The Gallipoli Campaign, also known as the Dardanelles Campaign, was a campaign that took place on the Gallipoli peninsula in the Ottoman Empire between 25 April 1915 and 9 January 1916. The peninsula forms the northern bank of the Dardanelles, a strait that provides a sea route to what was then the Russian Empire. Intending to secure it, Russia's allies Britain and France launched a naval attack followed by an amphibious landing on the peninsula with the eventual aim of capturing the Ottoman capital of Constantinople (modern-day Istanbul). The naval attack was repelled and, after eight months' fighting, with many casualties on both sides, the land campaign also failed and the invasion force was withdrawn to Egypt. The campaign was one of the greatest Ottoman victories during the war and a major Allied failure.

The Division returned to Egypt from Gallipoli in December 1915 and was reformed and remounted. The artillery batteries and other units left in Egypt rejoined the division between 10 and 20 December 1915. However, the dismemberment of the Division began almost immediately as units were posted to the Western Frontier Force or to various other commands. The 2nd South Midland Mounted Brigade left the Division on 17 January 1916 and was sent to the Western Frontier of Egypt as an independent formation. It was redesignated as 6th Mounted Brigade in April 1916 and served with the Western Frontier Force from January to October 1916. The Western Frontier Force was a force of British Empire troops formed in response to the Senussi Uprising and coming under the command of the Egyptian Expeditionary Force. Orders for the formation of a Western Frontier Force were issued on 20 November 1915, and Major-General A Wallace, CB, was appointed to the command.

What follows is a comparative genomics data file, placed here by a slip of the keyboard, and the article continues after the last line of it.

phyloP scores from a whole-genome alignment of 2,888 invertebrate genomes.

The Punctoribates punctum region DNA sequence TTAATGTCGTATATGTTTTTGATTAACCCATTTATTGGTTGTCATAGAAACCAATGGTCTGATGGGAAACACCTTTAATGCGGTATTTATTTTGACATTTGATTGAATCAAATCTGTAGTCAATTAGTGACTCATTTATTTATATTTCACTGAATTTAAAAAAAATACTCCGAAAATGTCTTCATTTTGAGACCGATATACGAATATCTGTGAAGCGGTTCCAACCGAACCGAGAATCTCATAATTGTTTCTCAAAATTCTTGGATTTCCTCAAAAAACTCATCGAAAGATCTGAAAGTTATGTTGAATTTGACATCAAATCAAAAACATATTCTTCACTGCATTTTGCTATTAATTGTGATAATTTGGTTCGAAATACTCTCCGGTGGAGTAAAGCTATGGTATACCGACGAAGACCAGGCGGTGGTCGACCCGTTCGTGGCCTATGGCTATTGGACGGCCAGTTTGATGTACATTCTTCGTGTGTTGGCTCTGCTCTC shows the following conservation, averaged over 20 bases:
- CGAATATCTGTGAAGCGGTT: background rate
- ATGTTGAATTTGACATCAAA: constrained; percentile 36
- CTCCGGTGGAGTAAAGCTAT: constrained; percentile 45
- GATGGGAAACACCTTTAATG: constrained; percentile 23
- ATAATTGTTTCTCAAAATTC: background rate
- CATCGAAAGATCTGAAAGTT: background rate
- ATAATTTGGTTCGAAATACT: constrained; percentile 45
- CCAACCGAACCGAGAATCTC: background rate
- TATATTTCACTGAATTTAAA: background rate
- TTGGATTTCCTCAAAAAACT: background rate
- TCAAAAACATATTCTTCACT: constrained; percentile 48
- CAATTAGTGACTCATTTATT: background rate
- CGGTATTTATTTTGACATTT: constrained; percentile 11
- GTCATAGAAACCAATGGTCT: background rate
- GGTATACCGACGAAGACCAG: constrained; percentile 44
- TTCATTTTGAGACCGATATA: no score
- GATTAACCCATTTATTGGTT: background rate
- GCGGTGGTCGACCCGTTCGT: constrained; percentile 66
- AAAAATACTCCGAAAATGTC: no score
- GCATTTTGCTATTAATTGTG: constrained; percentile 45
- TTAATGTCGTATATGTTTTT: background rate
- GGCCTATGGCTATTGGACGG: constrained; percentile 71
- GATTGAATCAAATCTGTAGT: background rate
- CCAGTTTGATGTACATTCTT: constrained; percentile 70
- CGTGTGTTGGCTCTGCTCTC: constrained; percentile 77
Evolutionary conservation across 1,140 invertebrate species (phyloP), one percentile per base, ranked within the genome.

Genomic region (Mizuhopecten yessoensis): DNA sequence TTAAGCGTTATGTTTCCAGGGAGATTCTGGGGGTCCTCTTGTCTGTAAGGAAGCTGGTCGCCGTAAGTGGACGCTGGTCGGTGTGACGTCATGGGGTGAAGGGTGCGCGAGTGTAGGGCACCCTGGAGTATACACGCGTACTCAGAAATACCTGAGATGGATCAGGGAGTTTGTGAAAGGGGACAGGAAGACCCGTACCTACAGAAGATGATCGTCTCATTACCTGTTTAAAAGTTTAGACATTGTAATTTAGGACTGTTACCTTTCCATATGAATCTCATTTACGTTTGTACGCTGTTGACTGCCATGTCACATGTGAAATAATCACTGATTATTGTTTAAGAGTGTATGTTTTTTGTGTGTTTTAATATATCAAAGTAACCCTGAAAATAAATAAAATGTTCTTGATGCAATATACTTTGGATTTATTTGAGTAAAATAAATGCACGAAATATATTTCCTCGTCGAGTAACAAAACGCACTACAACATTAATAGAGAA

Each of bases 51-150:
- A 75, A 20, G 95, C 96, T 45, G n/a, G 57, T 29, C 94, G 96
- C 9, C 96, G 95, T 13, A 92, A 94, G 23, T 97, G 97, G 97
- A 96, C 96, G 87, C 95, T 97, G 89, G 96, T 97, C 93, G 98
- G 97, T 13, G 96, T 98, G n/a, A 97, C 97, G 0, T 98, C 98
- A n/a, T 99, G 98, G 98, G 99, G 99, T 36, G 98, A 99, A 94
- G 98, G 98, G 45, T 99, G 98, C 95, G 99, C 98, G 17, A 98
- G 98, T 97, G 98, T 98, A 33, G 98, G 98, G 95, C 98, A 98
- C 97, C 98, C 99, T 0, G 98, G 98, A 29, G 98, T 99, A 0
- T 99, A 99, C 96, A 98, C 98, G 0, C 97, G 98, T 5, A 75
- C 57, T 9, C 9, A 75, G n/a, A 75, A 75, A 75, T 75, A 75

The 1st Dorset Yeomanry joined the Imperial Mounted Division in January 1917. The complete Brigade was transferred to the newly formed Yeomanry Mounted Division on 27 June 1917, joining it at el Maraqeb. From 31 October it took part in the Third Battle of Gaza, including the Battle of Beersheba and the Capture of the Sheria Position. It took part in the Battle of Mughar Ridge on 13 and 14 November and the Battle of Nebi Samwil from 17 to 24 November.

The Action of El Mughar, also known as the Battle of Mughar Ridge, took place on 13 November 1917 during the Pursuit phase of the Southern Palestine Offensive of the Sinai and Palestine Campaign. Fighting between the advancing Egyptian Expeditionary Force (EEF) and the retreating Yildirim Army Group, occurred after the Battle of Beersheba and the Third Battle of Gaza. Operations occurred over an extensive area north of the Gaza to Beersheba line and west of the road from Beersheba to Jerusalem via Hebron. Strong Ottoman Army positions from Gaza to the foothills of the Judean Hills had successfully held out against Allied forces for a week after the Ottoman army was defeated at Beersheba. But the next day, 8 November, the main Ottoman base at Sheria was captured after two days' fighting and Turkish units along the whole line were in retreat. The Allies attacked the Ottoman Eighth Army on an extended front from the Judean foothills across the Mediterranean coastal plain from 10 to 14 November.